It’s almost 8.30pm in São Paulo. Cars are beeping their way to Vila Madalena and its bustling bars, or hurtling north-east towards the central city district. Between both, outside a small house on a quiet, nondescript street in the upscale Jardim Paulistano district, a small crowd gathers. Accents picked up from snippets of hushed conversation confirm that they’ve travelled from far and wide. They’re people in the know, for behind the doors of this small house, better known as Maní, is a culinary experience so revered, it’s earned the establishment a place in The World’s 50 Best Restaurants list.
Maní’s welcome starts with the bright entrance hallway adorned with art and windows revealing chefs making magic in the kitchen, and continues to the dimly lit dining room, all rustic architectural lines, wooden furniture and Murano glass, spilling onto the charming outdoor courtyard illuminated by flickering table candles and lanterns dangling from the trees.
It’s a charming simplicity reflected by the menu. If you’ve arrived expecting dishes with buzzwords and created using wildly experiential methods, you’ll be disappointed. Dishes are hearty, fairly simplistic and use traditional ingredients with modern, fun flair. When our playful amuse-bouche of Parmesan crisp lollipops, accompanied by tapioca and various dips, arrives, things begin to feel less like a high-end restaurant experience and more like a dinner party.
Helena Rizzo’s party in fact. Recently voted the world’s best female chef, Rizzo opened Maní in 2006 after working in the kitchens of El Celler de Can Roca in Spain, bringing her colleague (now husband) Daniel Redondo with her. The husband-and-wife team is clearly a winning formula, as we begin with savoury quinoa balls accompanied by tart celery jam, and mini baked potatoes topped with Gorgonzola and Parmesan cheese. The servings are heartier than expected, but well received — this is fine dining, Brazilian-style.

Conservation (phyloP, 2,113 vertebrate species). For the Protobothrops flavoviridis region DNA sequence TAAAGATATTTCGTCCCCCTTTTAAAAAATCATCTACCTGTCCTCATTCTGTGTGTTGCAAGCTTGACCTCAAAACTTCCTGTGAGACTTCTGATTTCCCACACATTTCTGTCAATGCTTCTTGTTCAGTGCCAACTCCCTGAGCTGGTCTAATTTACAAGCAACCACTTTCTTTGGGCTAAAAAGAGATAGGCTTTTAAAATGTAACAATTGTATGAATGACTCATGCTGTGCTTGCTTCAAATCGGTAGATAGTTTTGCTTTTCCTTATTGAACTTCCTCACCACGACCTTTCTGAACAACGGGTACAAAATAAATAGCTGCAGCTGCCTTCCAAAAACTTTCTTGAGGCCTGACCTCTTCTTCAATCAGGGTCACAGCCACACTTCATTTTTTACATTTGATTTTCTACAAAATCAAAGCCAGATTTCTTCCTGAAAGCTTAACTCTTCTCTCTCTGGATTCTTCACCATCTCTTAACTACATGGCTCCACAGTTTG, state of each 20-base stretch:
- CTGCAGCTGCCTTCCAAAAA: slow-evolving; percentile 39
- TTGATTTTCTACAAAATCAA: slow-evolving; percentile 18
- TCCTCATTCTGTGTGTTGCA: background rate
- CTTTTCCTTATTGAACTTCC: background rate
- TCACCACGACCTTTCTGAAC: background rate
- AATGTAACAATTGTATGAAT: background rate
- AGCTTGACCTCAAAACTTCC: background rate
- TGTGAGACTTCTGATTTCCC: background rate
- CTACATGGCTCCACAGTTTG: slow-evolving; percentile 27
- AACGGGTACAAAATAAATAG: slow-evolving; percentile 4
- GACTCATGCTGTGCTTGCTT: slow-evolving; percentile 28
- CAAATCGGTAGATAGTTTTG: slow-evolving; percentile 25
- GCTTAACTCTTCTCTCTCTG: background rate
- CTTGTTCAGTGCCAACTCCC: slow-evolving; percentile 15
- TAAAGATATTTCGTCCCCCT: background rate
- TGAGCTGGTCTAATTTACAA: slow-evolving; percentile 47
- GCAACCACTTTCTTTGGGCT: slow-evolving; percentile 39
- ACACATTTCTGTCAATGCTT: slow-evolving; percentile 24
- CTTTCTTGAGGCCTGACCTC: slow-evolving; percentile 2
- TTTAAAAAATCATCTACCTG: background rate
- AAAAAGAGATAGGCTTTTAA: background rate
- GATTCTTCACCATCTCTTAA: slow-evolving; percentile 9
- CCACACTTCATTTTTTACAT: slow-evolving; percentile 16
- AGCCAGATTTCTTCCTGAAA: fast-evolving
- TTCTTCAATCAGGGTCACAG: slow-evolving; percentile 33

Tradition does, at times, welcome modern interpretation, without compromising familiar flavours. The Mata Atlantica salad looks like a gastronomic tour of the Amazon; a deliciously fresh take on local ingredients with a forest of exotic flowers and greens, heart of palm, mango and passion fruit drizzled with smoked vegetable oil. It arrives with the restaurant’s signature egg ‘perfecto’: an egg cooked for 2.5 hours at 63 degrees, retaining the shape of its boiled form, but boasting a poached texture.
Bellies starting to swell, we prepare our carnivorous palates for the main course. Churrasco, Brazil’s famed grilled meat, is not of the all-you-can-eat variety here, but we easily forgive this after sampling the roast beef with lapsang souchong crust, which melts in the mouth, accompanied by warm potato salad. The slow-cooked lamb with baked roots is equally comforting, a garnish of Brazil nuts and manioc flour giving the dish a gritty but enjoyable texture.
There’s a reason dessert is the finale of a dining experience, offering a sweet and (if done correctly), memorable finish. Dessert at Maní is treated with as much deserving reverence as prior courses, with a substantial and somewhat overwhelming selection on the menu. Time to enlist the help of a very knowledgeable waiter, who recommends
some flavours of the tropics.
The coconut panna cotta that arrives a short time later doesn’t disappoint. It’s surrounded by fort of creamy rum and white chocolate ice-cream, and pineapple pearls that release a zesty burst in the mouth that cuts through the richness. The açai bowl with guarana jelly, banana, oatmeal and brown sugar could easily pass for breakfast, were it not for the cheeky additions of strawberry puree, marshmallow and açai ice-cream. It’s a playful end to a meal that has been generous, fun, colourful and mindful of tradition; the spirit of Brazil from start to finish.
THE IMPORTANT BIT
Where: 210 Rua Joaquim Antunes, São Paulo, Brazil
Price: approx. $300 for two people, including wine
Tel: +55 11 3085 4148